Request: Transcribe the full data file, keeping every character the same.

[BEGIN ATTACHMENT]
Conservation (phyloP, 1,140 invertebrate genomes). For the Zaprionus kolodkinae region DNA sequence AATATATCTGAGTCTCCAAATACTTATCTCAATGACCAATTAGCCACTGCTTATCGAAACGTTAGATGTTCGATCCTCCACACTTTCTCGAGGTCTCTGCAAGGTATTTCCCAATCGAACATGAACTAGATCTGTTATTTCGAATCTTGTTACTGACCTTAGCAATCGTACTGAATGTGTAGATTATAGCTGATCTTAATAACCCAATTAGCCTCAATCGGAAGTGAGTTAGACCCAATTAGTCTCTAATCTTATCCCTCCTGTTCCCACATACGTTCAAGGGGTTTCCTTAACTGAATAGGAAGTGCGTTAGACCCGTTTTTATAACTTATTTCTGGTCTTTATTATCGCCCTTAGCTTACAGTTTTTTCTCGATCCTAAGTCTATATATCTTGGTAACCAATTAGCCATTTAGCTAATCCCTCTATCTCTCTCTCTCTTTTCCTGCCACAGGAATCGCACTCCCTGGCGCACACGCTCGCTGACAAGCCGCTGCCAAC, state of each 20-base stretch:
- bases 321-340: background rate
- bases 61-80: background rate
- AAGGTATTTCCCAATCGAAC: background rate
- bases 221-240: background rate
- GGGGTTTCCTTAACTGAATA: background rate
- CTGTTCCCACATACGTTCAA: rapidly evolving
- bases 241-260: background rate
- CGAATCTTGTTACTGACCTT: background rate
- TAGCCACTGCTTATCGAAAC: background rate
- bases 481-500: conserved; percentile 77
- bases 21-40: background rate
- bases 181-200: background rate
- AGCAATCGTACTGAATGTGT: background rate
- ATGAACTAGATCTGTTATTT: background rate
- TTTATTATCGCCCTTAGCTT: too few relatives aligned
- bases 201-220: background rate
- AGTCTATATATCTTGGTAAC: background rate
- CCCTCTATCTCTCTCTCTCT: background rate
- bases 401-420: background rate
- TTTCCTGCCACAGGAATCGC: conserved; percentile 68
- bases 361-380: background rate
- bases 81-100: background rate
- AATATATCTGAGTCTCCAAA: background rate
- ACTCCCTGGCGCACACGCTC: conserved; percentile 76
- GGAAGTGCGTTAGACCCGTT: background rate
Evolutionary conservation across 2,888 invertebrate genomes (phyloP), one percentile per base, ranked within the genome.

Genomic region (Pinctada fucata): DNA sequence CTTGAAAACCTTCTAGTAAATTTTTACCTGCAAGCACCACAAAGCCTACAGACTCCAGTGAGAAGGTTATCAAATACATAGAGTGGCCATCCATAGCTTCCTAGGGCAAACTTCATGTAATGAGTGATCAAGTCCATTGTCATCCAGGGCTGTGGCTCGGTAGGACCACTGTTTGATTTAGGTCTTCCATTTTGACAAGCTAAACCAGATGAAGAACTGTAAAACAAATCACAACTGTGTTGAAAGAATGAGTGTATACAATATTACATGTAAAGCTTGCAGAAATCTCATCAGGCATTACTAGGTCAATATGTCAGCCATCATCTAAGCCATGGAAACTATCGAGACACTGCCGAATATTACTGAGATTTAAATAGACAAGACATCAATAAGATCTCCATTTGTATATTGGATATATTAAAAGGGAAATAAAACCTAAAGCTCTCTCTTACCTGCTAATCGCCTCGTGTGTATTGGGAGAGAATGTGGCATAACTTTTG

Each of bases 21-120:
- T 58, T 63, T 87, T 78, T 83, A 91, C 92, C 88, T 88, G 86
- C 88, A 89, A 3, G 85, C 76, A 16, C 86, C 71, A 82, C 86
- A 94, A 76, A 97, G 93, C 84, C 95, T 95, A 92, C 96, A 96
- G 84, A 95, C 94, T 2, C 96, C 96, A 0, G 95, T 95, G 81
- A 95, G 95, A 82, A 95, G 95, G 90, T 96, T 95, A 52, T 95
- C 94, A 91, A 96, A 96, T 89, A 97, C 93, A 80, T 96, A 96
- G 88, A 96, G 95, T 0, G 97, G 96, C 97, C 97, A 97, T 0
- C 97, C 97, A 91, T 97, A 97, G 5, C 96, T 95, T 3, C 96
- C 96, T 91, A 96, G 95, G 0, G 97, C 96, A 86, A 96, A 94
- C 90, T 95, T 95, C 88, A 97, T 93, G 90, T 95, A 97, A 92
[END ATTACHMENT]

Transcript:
Conservation (phyloP, 1,140 invertebrate genomes). For the Zaprionus kolodkinae region DNA sequence AATATATCTGAGTCTCCAAATACTTATCTCAATGACCAATTAGCCACTGCTTATCGAAACGTTAGATGTTCGATCCTCCACACTTTCTCGAGGTCTCTGCAAGGTATTTCCCAATCGAACATGAACTAGATCTGTTATTTCGAATCTTGTTACTGACCTTAGCAATCGTACTGAATGTGTAGATTATAGCTGATCTTAATAACCCAATTAGCCTCAATCGGAAGTGAGTTAGACCCAATTAGTCTCTAATCTTATCCCTCCTGTTCCCACATACGTTCAAGGGGTTTCCTTAACTGAATAGGAAGTGCGTTAGACCCGTTTTTATAACTTATTTCTGGTCTTTATTATCGCCCTTAGCTTACAGTTTTTTCTCGATCCTAAGTCTATATATCTTGGTAACCAATTAGCCATTTAGCTAATCCCTCTATCTCTCTCTCTCTTTTCCTGCCACAGGAATCGCACTCCCTGGCGCACACGCTCGCTGACAAGCCGCTGCCAAC, state of each 20-base stretch:
- bases 321-340: background rate
- bases 61-80: background rate
- AAGGTATTTCCCAATCGAAC: background rate
- bases 221-240: background rate
- GGGGTTTCCTTAACTGAATA: background rate
- CTGTTCCCACATACGTTCAA: rapidly evolving
- bases 241-260: background rate
- CGAATCTTGTTACTGACCTT: background rate
- TAGCCACTGCTTATCGAAAC: background rate
- bases 481-500: conserved; percentile 77
- bases 21-40: background rate
- bases 181-200: background rate
- AGCAATCGTACTGAATGTGT: background rate
- ATGAACTAGATCTGTTATTT: background rate
- TTTATTATCGCCCTTAGCTT: too few relatives aligned
- bases 201-220: background rate
- AGTCTATATATCTTGGTAAC: background rate
- CCCTCTATCTCTCTCTCTCT: background rate
- bases 401-420: background rate
- TTTCCTGCCACAGGAATCGC: conserved; percentile 68
- bases 361-380: background rate
- bases 81-100: background rate
- AATATATCTGAGTCTCCAAA: background rate
- ACTCCCTGGCGCACACGCTC: conserved; percentile 76
- GGAAGTGCGTTAGACCCGTT: background rate
Evolutionary conservation across 2,888 invertebrate genomes (phyloP), one percentile per base, ranked within the genome.

Genomic region (Pinctada fucata): DNA sequence CTTGAAAACCTTCTAGTAAATTTTTACCTGCAAGCACCACAAAGCCTACAGACTCCAGTGAGAAGGTTATCAAATACATAGAGTGGCCATCCATAGCTTCCTAGGGCAAACTTCATGTAATGAGTGATCAAGTCCATTGTCATCCAGGGCTGTGGCTCGGTAGGACCACTGTTTGATTTAGGTCTTCCATTTTGACAAGCTAAACCAGATGAAGAACTGTAAAACAAATCACAACTGTGTTGAAAGAATGAGTGTATACAATATTACATGTAAAGCTTGCAGAAATCTCATCAGGCATTACTAGGTCAATATGTCAGCCATCATCTAAGCCATGGAAACTATCGAGACACTGCCGAATATTACTGAGATTTAAATAGACAAGACATCAATAAGATCTCCATTTGTATATTGGATATATTAAAAGGGAAATAAAACCTAAAGCTCTCTCTTACCTGCTAATCGCCTCGTGTGTATTGGGAGAGAATGTGGCATAACTTTTG

Each of bases 21-120:
- T 58, T 63, T 87, T 78, T 83, A 91, C 92, C 88, T 88, G 86
- C 88, A 89, A 3, G 85, C 76, A 16, C 86, C 71, A 82, C 86
- A 94, A 76, A 97, G 93, C 84, C 95, T 95, A 92, C 96, A 96
- G 84, A 95, C 94, T 2, C 96, C 96, A 0, G 95, T 95, G 81
- A 95, G 95, A 82, A 95, G 95, G 90, T 96, T 95, A 52, T 95
- C 94, A 91, A 96, A 96, T 89, A 97, C 93, A 80, T 96, A 96
- G 88, A 96, G 95, T 0, G 97, G 96, C 97, C 97, A 97, T 0
- C 97, C 97, A 91, T 97, A 97, G 5, C 96, T 95, T 3, C 96
- C 96, T 91, A 96, G 95, G 0, G 97, C 96, A 86, A 96, A 94
- C 90, T 95, T 95, C 88, A 97, T 93, G 90, T 95, A 97, A 92